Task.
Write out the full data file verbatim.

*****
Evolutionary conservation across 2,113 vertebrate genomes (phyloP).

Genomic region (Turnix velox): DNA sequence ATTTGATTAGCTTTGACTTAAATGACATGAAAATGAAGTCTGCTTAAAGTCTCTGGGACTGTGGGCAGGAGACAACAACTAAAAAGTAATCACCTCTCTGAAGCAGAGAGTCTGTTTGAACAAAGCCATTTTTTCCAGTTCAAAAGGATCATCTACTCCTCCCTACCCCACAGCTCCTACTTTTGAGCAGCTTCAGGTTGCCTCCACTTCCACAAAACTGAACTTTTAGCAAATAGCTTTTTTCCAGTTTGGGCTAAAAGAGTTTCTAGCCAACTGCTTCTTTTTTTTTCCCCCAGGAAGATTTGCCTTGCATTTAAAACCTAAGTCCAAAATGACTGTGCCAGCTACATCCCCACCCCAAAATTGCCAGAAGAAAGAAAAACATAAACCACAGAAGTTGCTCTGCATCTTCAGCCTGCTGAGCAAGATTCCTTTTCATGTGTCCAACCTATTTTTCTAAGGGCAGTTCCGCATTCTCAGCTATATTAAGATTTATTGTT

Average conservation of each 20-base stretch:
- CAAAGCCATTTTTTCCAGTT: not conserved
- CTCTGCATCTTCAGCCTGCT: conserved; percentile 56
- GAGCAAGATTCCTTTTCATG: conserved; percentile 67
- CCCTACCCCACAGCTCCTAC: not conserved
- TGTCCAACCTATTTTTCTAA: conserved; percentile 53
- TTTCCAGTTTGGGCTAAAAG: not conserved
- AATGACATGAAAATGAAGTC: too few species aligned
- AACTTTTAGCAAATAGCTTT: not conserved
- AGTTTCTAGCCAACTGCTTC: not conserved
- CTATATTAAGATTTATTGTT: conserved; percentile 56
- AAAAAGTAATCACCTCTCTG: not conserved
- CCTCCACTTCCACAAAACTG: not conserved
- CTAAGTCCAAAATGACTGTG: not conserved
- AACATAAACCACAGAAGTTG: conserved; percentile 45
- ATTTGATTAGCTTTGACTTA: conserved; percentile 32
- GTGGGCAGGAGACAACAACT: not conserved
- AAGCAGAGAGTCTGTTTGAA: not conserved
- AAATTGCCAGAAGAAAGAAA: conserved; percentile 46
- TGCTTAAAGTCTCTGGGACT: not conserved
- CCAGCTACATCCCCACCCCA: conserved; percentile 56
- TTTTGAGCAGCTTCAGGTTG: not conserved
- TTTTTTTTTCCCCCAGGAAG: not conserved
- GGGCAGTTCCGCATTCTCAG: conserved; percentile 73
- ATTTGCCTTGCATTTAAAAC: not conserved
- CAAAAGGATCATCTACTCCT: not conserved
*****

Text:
Evolutionary conservation across 2,113 vertebrate genomes (phyloP).

Genomic region (Turnix velox): DNA sequence ATTTGATTAGCTTTGACTTAAATGACATGAAAATGAAGTCTGCTTAAAGTCTCTGGGACTGTGGGCAGGAGACAACAACTAAAAAGTAATCACCTCTCTGAAGCAGAGAGTCTGTTTGAACAAAGCCATTTTTTCCAGTTCAAAAGGATCATCTACTCCTCCCTACCCCACAGCTCCTACTTTTGAGCAGCTTCAGGTTGCCTCCACTTCCACAAAACTGAACTTTTAGCAAATAGCTTTTTTCCAGTTTGGGCTAAAAGAGTTTCTAGCCAACTGCTTCTTTTTTTTTCCCCCAGGAAGATTTGCCTTGCATTTAAAACCTAAGTCCAAAATGACTGTGCCAGCTACATCCCCACCCCAAAATTGCCAGAAGAAAGAAAAACATAAACCACAGAAGTTGCTCTGCATCTTCAGCCTGCTGAGCAAGATTCCTTTTCATGTGTCCAACCTATTTTTCTAAGGGCAGTTCCGCATTCTCAGCTATATTAAGATTTATTGTT

Average conservation of each 20-base stretch:
- CAAAGCCATTTTTTCCAGTT: not conserved
- CTCTGCATCTTCAGCCTGCT: conserved; percentile 56
- GAGCAAGATTCCTTTTCATG: conserved; percentile 67
- CCCTACCCCACAGCTCCTAC: not conserved
- TGTCCAACCTATTTTTCTAA: conserved; percentile 53
- TTTCCAGTTTGGGCTAAAAG: not conserved
- AATGACATGAAAATGAAGTC: too few species aligned
- AACTTTTAGCAAATAGCTTT: not conserved
- AGTTTCTAGCCAACTGCTTC: not conserved
- CTATATTAAGATTTATTGTT: conserved; percentile 56
- AAAAAGTAATCACCTCTCTG: not conserved
- CCTCCACTTCCACAAAACTG: not conserved
- CTAAGTCCAAAATGACTGTG: not conserved
- AACATAAACCACAGAAGTTG: conserved; percentile 45
- ATTTGATTAGCTTTGACTTA: conserved; percentile 32
- GTGGGCAGGAGACAACAACT: not conserved
- AAGCAGAGAGTCTGTTTGAA: not conserved
- AAATTGCCAGAAGAAAGAAA: conserved; percentile 46
- TGCTTAAAGTCTCTGGGACT: not conserved
- CCAGCTACATCCCCACCCCA: conserved; percentile 56
- TTTTGAGCAGCTTCAGGTTG: not conserved
- TTTTTTTTTCCCCCAGGAAG: not conserved
- GGGCAGTTCCGCATTCTCAG: conserved; percentile 73
- ATTTGCCTTGCATTTAAAAC: not conserved
- CAAAAGGATCATCTACTCCT: not conserved